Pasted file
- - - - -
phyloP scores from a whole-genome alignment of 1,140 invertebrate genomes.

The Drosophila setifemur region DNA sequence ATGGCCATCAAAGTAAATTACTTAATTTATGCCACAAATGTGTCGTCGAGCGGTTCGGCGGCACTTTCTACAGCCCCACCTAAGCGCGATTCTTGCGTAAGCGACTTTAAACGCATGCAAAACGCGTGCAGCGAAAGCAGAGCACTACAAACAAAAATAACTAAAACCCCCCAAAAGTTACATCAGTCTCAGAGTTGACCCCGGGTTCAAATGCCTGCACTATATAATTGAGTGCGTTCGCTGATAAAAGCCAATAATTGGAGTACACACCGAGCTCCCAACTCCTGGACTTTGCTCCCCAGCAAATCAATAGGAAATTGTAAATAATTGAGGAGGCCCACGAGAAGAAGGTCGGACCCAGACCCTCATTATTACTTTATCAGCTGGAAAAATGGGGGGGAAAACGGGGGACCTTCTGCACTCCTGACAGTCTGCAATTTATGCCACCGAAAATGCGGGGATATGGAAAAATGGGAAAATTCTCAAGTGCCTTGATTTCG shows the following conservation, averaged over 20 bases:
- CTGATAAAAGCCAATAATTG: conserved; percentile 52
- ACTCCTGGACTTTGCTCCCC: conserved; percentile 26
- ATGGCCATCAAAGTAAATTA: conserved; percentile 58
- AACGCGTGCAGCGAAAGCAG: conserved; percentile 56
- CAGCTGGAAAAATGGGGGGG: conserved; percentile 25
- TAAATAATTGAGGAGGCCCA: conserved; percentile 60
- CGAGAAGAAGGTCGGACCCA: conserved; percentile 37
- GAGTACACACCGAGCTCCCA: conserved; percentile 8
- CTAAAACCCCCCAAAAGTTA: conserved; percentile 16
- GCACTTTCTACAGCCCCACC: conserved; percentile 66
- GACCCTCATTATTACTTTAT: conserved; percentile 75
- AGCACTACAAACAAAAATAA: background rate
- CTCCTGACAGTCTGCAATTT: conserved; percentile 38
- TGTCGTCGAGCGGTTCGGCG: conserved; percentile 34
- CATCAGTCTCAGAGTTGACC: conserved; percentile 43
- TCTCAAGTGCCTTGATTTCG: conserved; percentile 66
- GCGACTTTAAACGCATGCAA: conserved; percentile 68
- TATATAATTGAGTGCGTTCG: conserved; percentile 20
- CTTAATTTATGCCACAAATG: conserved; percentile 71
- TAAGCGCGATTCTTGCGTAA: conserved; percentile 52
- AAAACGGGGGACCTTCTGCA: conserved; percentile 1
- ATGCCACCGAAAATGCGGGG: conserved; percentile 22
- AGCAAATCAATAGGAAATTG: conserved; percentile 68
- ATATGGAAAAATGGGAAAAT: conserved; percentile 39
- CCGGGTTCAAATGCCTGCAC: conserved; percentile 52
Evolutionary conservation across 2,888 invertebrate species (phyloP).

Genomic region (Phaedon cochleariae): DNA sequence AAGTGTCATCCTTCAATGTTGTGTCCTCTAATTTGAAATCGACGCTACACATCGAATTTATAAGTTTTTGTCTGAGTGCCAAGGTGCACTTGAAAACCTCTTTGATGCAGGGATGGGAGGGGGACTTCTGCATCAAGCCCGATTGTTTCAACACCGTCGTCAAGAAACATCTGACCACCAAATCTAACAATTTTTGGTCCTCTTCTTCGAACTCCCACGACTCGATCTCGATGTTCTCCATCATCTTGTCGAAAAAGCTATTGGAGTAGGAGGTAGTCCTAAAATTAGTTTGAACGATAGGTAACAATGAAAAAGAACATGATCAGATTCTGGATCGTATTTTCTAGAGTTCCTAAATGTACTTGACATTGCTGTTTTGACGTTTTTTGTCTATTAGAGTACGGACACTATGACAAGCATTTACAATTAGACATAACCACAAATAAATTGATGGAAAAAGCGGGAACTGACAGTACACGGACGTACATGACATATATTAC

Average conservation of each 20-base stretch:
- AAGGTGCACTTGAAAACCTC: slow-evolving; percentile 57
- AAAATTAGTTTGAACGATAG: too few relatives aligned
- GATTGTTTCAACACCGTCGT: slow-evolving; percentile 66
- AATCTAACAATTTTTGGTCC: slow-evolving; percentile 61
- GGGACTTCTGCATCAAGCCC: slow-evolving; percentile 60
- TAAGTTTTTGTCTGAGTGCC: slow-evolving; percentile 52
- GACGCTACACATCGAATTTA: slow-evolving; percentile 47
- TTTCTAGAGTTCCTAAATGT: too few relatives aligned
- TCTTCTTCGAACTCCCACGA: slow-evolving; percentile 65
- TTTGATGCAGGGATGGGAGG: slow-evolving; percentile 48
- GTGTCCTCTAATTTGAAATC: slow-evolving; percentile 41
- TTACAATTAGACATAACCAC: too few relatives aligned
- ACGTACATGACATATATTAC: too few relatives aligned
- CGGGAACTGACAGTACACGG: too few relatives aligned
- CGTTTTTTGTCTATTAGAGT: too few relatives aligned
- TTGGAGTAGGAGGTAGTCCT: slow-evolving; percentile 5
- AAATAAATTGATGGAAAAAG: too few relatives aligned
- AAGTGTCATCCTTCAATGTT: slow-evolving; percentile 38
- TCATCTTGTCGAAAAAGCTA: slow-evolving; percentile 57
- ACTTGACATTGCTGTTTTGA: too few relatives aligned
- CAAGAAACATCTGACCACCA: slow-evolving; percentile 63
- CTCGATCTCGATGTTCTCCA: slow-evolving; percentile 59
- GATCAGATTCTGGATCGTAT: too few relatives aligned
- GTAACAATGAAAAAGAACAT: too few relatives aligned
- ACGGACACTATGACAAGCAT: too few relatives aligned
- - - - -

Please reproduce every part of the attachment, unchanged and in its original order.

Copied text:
phyloP scores from a whole-genome alignment of 1,140 invertebrate genomes.

The Drosophila setifemur region DNA sequence ATGGCCATCAAAGTAAATTACTTAATTTATGCCACAAATGTGTCGTCGAGCGGTTCGGCGGCACTTTCTACAGCCCCACCTAAGCGCGATTCTTGCGTAAGCGACTTTAAACGCATGCAAAACGCGTGCAGCGAAAGCAGAGCACTACAAACAAAAATAACTAAAACCCCCCAAAAGTTACATCAGTCTCAGAGTTGACCCCGGGTTCAAATGCCTGCACTATATAATTGAGTGCGTTCGCTGATAAAAGCCAATAATTGGAGTACACACCGAGCTCCCAACTCCTGGACTTTGCTCCCCAGCAAATCAATAGGAAATTGTAAATAATTGAGGAGGCCCACGAGAAGAAGGTCGGACCCAGACCCTCATTATTACTTTATCAGCTGGAAAAATGGGGGGGAAAACGGGGGACCTTCTGCACTCCTGACAGTCTGCAATTTATGCCACCGAAAATGCGGGGATATGGAAAAATGGGAAAATTCTCAAGTGCCTTGATTTCG shows the following conservation, averaged over 20 bases:
- CTGATAAAAGCCAATAATTG: conserved; percentile 52
- ACTCCTGGACTTTGCTCCCC: conserved; percentile 26
- ATGGCCATCAAAGTAAATTA: conserved; percentile 58
- AACGCGTGCAGCGAAAGCAG: conserved; percentile 56
- CAGCTGGAAAAATGGGGGGG: conserved; percentile 25
- TAAATAATTGAGGAGGCCCA: conserved; percentile 60
- CGAGAAGAAGGTCGGACCCA: conserved; percentile 37
- GAGTACACACCGAGCTCCCA: conserved; percentile 8
- CTAAAACCCCCCAAAAGTTA: conserved; percentile 16
- GCACTTTCTACAGCCCCACC: conserved; percentile 66
- GACCCTCATTATTACTTTAT: conserved; percentile 75
- AGCACTACAAACAAAAATAA: background rate
- CTCCTGACAGTCTGCAATTT: conserved; percentile 38
- TGTCGTCGAGCGGTTCGGCG: conserved; percentile 34
- CATCAGTCTCAGAGTTGACC: conserved; percentile 43
- TCTCAAGTGCCTTGATTTCG: conserved; percentile 66
- GCGACTTTAAACGCATGCAA: conserved; percentile 68
- TATATAATTGAGTGCGTTCG: conserved; percentile 20
- CTTAATTTATGCCACAAATG: conserved; percentile 71
- TAAGCGCGATTCTTGCGTAA: conserved; percentile 52
- AAAACGGGGGACCTTCTGCA: conserved; percentile 1
- ATGCCACCGAAAATGCGGGG: conserved; percentile 22
- AGCAAATCAATAGGAAATTG: conserved; percentile 68
- ATATGGAAAAATGGGAAAAT: conserved; percentile 39
- CCGGGTTCAAATGCCTGCAC: conserved; percentile 52
Evolutionary conservation across 2,888 invertebrate species (phyloP).

Genomic region (Phaedon cochleariae): DNA sequence AAGTGTCATCCTTCAATGTTGTGTCCTCTAATTTGAAATCGACGCTACACATCGAATTTATAAGTTTTTGTCTGAGTGCCAAGGTGCACTTGAAAACCTCTTTGATGCAGGGATGGGAGGGGGACTTCTGCATCAAGCCCGATTGTTTCAACACCGTCGTCAAGAAACATCTGACCACCAAATCTAACAATTTTTGGTCCTCTTCTTCGAACTCCCACGACTCGATCTCGATGTTCTCCATCATCTTGTCGAAAAAGCTATTGGAGTAGGAGGTAGTCCTAAAATTAGTTTGAACGATAGGTAACAATGAAAAAGAACATGATCAGATTCTGGATCGTATTTTCTAGAGTTCCTAAATGTACTTGACATTGCTGTTTTGACGTTTTTTGTCTATTAGAGTACGGACACTATGACAAGCATTTACAATTAGACATAACCACAAATAAATTGATGGAAAAAGCGGGAACTGACAGTACACGGACGTACATGACATATATTAC

Average conservation of each 20-base stretch:
- AAGGTGCACTTGAAAACCTC: slow-evolving; percentile 57
- AAAATTAGTTTGAACGATAG: too few relatives aligned
- GATTGTTTCAACACCGTCGT: slow-evolving; percentile 66
- AATCTAACAATTTTTGGTCC: slow-evolving; percentile 61
- GGGACTTCTGCATCAAGCCC: slow-evolving; percentile 60
- TAAGTTTTTGTCTGAGTGCC: slow-evolving; percentile 52
- GACGCTACACATCGAATTTA: slow-evolving; percentile 47
- TTTCTAGAGTTCCTAAATGT: too few relatives aligned
- TCTTCTTCGAACTCCCACGA: slow-evolving; percentile 65
- TTTGATGCAGGGATGGGAGG: slow-evolving; percentile 48
- GTGTCCTCTAATTTGAAATC: slow-evolving; percentile 41
- TTACAATTAGACATAACCAC: too few relatives aligned
- ACGTACATGACATATATTAC: too few relatives aligned
- CGGGAACTGACAGTACACGG: too few relatives aligned
- CGTTTTTTGTCTATTAGAGT: too few relatives aligned
- TTGGAGTAGGAGGTAGTCCT: slow-evolving; percentile 5
- AAATAAATTGATGGAAAAAG: too few relatives aligned
- AAGTGTCATCCTTCAATGTT: slow-evolving; percentile 38
- TCATCTTGTCGAAAAAGCTA: slow-evolving; percentile 57
- ACTTGACATTGCTGTTTTGA: too few relatives aligned
- CAAGAAACATCTGACCACCA: slow-evolving; percentile 63
- CTCGATCTCGATGTTCTCCA: slow-evolving; percentile 59
- GATCAGATTCTGGATCGTAT: too few relatives aligned
- GTAACAATGAAAAAGAACAT: too few relatives aligned
- ACGGACACTATGACAAGCAT: too few relatives aligned